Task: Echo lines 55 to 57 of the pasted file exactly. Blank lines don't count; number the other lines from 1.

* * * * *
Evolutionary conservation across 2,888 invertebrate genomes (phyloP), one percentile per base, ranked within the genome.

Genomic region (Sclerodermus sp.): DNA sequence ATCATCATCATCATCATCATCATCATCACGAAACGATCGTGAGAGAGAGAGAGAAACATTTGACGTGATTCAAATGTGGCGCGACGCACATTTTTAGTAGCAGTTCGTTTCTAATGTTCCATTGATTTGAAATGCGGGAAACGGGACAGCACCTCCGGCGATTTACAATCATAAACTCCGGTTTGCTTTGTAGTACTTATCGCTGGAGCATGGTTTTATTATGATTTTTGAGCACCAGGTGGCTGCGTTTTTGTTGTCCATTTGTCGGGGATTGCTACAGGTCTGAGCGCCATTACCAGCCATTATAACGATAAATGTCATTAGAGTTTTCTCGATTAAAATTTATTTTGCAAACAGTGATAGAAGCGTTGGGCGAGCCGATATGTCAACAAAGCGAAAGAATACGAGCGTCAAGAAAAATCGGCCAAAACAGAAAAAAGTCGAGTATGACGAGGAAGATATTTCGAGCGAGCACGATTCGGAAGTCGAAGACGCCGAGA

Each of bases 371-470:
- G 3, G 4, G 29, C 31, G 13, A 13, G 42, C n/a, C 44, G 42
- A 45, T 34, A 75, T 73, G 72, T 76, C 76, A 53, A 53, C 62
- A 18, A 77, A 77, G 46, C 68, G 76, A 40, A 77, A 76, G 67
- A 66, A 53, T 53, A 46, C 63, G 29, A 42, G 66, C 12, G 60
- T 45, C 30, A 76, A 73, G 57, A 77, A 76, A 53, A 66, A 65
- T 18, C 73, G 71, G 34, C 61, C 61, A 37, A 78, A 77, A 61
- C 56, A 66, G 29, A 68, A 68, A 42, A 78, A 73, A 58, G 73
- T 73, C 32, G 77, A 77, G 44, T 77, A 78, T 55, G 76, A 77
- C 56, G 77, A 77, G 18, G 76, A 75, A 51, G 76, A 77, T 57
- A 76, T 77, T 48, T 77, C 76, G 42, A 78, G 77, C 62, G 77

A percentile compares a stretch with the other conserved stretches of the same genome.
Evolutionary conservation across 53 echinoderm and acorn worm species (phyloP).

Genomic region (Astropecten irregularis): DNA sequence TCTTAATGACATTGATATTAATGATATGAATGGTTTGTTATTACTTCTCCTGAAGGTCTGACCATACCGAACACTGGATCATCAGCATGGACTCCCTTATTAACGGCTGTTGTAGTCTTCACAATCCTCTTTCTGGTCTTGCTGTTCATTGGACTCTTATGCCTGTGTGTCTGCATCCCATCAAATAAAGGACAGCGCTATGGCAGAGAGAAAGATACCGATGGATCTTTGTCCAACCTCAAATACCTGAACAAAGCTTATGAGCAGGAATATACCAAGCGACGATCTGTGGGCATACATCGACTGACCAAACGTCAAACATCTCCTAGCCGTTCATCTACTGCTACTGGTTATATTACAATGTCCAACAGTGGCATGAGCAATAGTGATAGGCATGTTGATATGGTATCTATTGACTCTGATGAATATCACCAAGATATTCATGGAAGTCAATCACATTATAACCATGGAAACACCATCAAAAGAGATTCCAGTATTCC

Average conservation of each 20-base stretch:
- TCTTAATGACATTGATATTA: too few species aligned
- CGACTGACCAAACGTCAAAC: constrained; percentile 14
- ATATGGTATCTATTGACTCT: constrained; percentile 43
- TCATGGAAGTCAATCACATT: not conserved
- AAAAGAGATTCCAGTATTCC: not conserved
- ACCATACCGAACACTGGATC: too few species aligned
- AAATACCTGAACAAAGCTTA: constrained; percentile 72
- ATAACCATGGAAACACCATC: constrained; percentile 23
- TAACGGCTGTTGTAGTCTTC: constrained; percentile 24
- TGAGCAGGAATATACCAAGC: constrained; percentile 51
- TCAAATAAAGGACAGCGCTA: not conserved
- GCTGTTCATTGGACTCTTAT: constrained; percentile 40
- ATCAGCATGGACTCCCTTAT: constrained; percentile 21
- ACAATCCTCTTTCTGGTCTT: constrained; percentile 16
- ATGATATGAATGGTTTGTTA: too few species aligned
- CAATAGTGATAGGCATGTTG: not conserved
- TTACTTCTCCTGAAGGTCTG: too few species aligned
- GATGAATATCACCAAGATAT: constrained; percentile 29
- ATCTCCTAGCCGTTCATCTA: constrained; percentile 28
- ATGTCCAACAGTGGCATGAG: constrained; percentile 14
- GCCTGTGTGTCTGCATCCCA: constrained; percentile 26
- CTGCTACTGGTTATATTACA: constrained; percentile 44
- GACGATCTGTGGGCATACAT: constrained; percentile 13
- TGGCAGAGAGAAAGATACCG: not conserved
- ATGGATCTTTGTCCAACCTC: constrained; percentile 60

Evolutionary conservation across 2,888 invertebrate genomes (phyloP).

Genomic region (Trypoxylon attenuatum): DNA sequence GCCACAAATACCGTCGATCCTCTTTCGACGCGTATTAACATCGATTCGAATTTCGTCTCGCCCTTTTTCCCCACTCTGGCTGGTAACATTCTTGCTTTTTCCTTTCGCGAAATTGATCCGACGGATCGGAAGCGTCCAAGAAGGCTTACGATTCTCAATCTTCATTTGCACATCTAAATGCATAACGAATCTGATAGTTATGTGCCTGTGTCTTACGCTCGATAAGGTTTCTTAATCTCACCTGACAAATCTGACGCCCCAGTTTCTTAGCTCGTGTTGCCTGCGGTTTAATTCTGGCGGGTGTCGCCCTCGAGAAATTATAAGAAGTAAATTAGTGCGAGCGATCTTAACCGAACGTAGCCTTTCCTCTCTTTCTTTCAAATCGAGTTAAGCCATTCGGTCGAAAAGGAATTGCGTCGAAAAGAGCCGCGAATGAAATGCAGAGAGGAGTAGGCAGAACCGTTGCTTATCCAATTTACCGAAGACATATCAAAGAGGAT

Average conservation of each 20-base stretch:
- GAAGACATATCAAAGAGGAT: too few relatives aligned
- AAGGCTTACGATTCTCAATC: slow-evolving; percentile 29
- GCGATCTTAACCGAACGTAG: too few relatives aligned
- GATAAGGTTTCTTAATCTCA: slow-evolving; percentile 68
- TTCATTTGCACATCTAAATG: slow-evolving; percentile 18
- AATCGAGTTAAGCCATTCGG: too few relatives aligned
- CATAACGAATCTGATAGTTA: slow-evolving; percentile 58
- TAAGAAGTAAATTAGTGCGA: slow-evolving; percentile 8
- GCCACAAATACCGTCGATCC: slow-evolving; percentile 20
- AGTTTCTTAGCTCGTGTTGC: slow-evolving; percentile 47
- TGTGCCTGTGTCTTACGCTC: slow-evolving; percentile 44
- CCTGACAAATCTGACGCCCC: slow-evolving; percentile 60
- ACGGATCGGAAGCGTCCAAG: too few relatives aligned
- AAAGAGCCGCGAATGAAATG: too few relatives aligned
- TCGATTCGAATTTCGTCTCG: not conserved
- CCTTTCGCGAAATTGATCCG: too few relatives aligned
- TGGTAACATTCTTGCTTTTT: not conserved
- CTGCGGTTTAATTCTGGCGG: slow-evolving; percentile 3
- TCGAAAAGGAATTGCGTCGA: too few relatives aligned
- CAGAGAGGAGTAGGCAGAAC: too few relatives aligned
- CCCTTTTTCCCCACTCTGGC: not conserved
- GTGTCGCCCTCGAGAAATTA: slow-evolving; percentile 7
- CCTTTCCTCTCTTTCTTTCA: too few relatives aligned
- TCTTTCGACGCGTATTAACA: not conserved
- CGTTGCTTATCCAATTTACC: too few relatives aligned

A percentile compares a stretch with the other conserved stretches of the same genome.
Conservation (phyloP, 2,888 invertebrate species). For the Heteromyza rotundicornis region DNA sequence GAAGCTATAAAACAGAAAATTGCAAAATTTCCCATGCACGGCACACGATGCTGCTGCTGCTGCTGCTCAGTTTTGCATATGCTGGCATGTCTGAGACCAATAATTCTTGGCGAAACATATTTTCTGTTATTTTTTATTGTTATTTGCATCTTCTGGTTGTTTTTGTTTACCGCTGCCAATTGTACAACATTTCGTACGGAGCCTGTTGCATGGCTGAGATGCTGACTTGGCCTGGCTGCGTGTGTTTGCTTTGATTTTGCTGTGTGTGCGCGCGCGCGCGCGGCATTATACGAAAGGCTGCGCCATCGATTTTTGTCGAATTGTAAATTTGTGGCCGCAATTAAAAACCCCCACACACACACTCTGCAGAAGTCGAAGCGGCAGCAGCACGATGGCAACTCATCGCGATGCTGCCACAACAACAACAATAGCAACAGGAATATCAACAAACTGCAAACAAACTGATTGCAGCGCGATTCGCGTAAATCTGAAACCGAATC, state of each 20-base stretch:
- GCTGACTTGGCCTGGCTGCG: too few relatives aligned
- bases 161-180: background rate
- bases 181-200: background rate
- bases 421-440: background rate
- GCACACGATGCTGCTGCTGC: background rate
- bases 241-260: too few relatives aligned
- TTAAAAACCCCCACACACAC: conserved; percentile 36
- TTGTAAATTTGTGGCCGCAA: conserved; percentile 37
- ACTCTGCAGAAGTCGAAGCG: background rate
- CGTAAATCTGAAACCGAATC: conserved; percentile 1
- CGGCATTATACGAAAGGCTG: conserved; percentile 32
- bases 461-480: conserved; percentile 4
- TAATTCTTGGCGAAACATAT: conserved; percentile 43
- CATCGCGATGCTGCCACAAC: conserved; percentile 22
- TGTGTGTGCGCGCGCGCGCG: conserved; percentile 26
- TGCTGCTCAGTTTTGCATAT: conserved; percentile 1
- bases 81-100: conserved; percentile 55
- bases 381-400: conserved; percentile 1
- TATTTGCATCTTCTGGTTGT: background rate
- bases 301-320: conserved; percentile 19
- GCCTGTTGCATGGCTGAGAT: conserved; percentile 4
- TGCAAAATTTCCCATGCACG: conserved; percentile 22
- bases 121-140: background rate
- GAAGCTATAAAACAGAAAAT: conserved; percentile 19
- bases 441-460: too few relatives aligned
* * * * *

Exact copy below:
- AGTTTCTTAGCTCGTGTTGC: slow-evolving; percentile 47
- TGTGCCTGTGTCTTACGCTC: slow-evolving; percentile 44
- CCTGACAAATCTGACGCCCC: slow-evolving; percentile 60